JC: Yeah I felt like exposed but in a good way like I was able to be – I felt supported enough to make myself to expose things that I haven’t before literally and more figuratively. And that was for a number of reasons, the kind of film it was, the kind of film Paul wanted to make, the space and traffic he gave us as actors, the responsibilities he gave us as actors. A lot of times in other kinds of films which I love, everything is much more managed where it’s decided on by a committee. an actor has less responsibility—you go on, tape marks on the floor tell you where to stand and the dialogues been written and if you want to make a change it has to be approved by a number of people. This is a different type of project where everything was up to grabs really but not to say it was improvised really but certainly open for collaboration and where we moved and how we interpreted what was on the page so it was a really wonderful experience and also having the knowledge that Paul and I had—we like the same films, we’re very creatively aligned and also that I have so much trust in him that was why I was able to experiment. It was a very fulfilling experience more.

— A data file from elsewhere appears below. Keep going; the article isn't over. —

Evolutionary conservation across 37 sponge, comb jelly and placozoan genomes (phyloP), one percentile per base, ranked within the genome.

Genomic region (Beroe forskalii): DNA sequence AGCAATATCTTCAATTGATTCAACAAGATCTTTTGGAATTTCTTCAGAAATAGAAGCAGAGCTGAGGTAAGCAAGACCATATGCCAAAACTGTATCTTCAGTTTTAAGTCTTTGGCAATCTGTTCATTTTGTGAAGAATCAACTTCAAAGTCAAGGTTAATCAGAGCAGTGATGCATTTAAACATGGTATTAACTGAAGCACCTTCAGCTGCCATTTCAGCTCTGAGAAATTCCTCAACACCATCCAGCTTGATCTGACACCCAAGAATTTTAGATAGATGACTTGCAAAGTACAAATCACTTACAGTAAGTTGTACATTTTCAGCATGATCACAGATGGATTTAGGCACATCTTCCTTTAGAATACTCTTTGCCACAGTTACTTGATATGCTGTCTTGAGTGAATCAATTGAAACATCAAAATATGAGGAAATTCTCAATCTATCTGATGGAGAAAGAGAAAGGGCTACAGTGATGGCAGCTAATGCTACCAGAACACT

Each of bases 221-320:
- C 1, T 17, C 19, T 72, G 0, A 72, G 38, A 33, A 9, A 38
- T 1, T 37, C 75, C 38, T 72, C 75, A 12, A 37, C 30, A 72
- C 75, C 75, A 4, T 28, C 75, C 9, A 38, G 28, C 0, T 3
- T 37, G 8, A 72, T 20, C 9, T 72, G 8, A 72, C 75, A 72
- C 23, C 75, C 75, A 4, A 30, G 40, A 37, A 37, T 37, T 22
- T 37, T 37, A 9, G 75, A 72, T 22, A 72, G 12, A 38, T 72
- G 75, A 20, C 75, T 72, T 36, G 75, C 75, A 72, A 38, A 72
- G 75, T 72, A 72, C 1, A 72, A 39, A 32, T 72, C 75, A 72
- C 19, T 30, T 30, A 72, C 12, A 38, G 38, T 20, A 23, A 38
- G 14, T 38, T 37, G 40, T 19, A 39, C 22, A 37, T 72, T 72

PB: I think it was a new experience—I absolutely to add to what Jennifer said, sometimes more and more often there’s an actor who will walk out on set and find their marks—they’re pieces of colored tape set on the ground to help the camera focus there so you realize that someone had worked where you’re going to move in the scene because you find yourself generally as an actor—I wonder what my job actually is, because it sounds like my job is to make this dialogue sound believable or something, or invest it with some sort of vague emotion to make it seem real. Not capable of a little more than that? Of a little storytelling? You got it figured it, what the hell am I doing here. So I think it is a little exposing—I want to know as the director how do you want to tell this story, how do you think—and often times we would rehearse and they would find what would be so different than what I had in mind—so different. But I would sit by myself quietly and say, “does my story survive that interpretation?” and if I thought It did, id shoot it because I don’t want to infantilize the actor, I want to empower the actor—because actors can venial vain and self-obsessed but all of the really great good ones are great story tellers and I’m really interested in that and if you’re not interested in that in an actor, you better be Stanley Fucking Kubrick—if you’re not interested in seeing what these other human beings that you’ve invited into this creative process that are interested in doing themselves—those are the sort of movies that I like. And I would argue that movies like Five Easy Pieces are extraordinary because Lazlo Kovacs—because he is amazing in the camera in some sort of life process.